In Hegel on Political Identity, Lydia Moland provocatively draws on Hegel's political philosophy to engage sometimes contentious contemporary issues such as patriotism, national identity, and cosmopolitanism. Moland argues that patriotism for Hegel indicates an attitude toward the state, whereas national identity is a response to culture. The two combine, Hegel claims, to enable citizens to develop concrete freedom. Moland argues that Hegel's account of political identity extends to his notorious theory of world history; she also proposes that his resistance to cosmopolitanism be reassessed in response to our globalized world. By focusing on Hegel's depiction of political identity as a central part of modern life, Moland shows the potential of Hegel's philosophy to address issues that lie at the heart of ethical and political philosophy.
"Patriotism is the last refuge of scoundrels" -SAMUEL JOHNSON, 1775
"a tightly reasoned, excellently written book that should be lethally effective in helping readers who aren't experts understand the contours of the crisis." -TOLEDO BLADE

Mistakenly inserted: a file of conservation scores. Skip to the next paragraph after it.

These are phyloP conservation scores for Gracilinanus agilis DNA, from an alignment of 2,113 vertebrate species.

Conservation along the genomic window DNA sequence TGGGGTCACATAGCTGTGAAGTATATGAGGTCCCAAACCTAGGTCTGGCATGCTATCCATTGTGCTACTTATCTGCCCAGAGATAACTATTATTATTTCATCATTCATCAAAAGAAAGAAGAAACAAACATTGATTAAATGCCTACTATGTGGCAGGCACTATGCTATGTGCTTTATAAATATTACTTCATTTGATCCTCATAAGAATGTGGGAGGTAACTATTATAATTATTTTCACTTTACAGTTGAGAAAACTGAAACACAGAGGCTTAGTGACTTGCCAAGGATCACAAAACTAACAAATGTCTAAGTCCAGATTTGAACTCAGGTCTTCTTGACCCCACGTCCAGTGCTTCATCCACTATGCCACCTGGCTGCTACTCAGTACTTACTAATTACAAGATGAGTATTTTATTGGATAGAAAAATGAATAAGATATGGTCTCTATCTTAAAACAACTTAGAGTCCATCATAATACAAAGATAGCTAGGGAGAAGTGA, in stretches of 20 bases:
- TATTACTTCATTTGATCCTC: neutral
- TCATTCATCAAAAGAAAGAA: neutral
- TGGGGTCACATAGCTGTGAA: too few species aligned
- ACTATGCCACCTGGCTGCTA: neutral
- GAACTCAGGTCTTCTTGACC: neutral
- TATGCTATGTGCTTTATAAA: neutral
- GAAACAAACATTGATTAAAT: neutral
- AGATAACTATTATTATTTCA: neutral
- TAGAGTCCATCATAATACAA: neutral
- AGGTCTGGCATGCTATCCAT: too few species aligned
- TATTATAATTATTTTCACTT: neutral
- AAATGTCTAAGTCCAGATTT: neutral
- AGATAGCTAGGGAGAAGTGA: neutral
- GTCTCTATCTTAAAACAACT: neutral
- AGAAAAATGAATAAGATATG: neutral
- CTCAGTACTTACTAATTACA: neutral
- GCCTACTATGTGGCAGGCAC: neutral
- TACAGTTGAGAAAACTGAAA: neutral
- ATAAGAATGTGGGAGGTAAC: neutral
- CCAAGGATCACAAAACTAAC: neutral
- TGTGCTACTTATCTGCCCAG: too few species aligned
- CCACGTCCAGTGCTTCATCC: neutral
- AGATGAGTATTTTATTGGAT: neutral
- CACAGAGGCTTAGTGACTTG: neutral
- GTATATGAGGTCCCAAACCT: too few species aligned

Updated and revised following the 2004 elections, The Last Refuge describes the current state of American politics against the backdrop of mounting ecological and social problems, the corrosive influence of money, the corruption of language, and the misuse of terrorism as a political issue.
Setting out an agenda that transcends conventional ideological labels, David Orr contends that partisan wrangling is only a symptom of a deeper dysfunction: The whole political machinery that connects Americans' fundamentally honorable ideals with public policy is broken. The book offers a withering critique of the failings of the Bush administration, supplemented by new essays that look at the national-level dominance of the Republican Party and examine the fallacy that the evangelical right represents a Christian majority.
After analyzing the challenges of reforming the current system, Orr offers an empowering vision of a second American Revolution that peaceably achieves sustainability and charts a hopeful course for forward-looking citizens.
During the years leading up to World War I, America experienced a crisis of civic identity. How could a country founded on liberal principles and composed of increasingly diverse cultures unite to safeguard individuals and promote social justice? In this book, Jonathan Hansen tells the story of a group of American intellectuals who believed the solution to this crisis lay in rethinking the meaning of liberalism.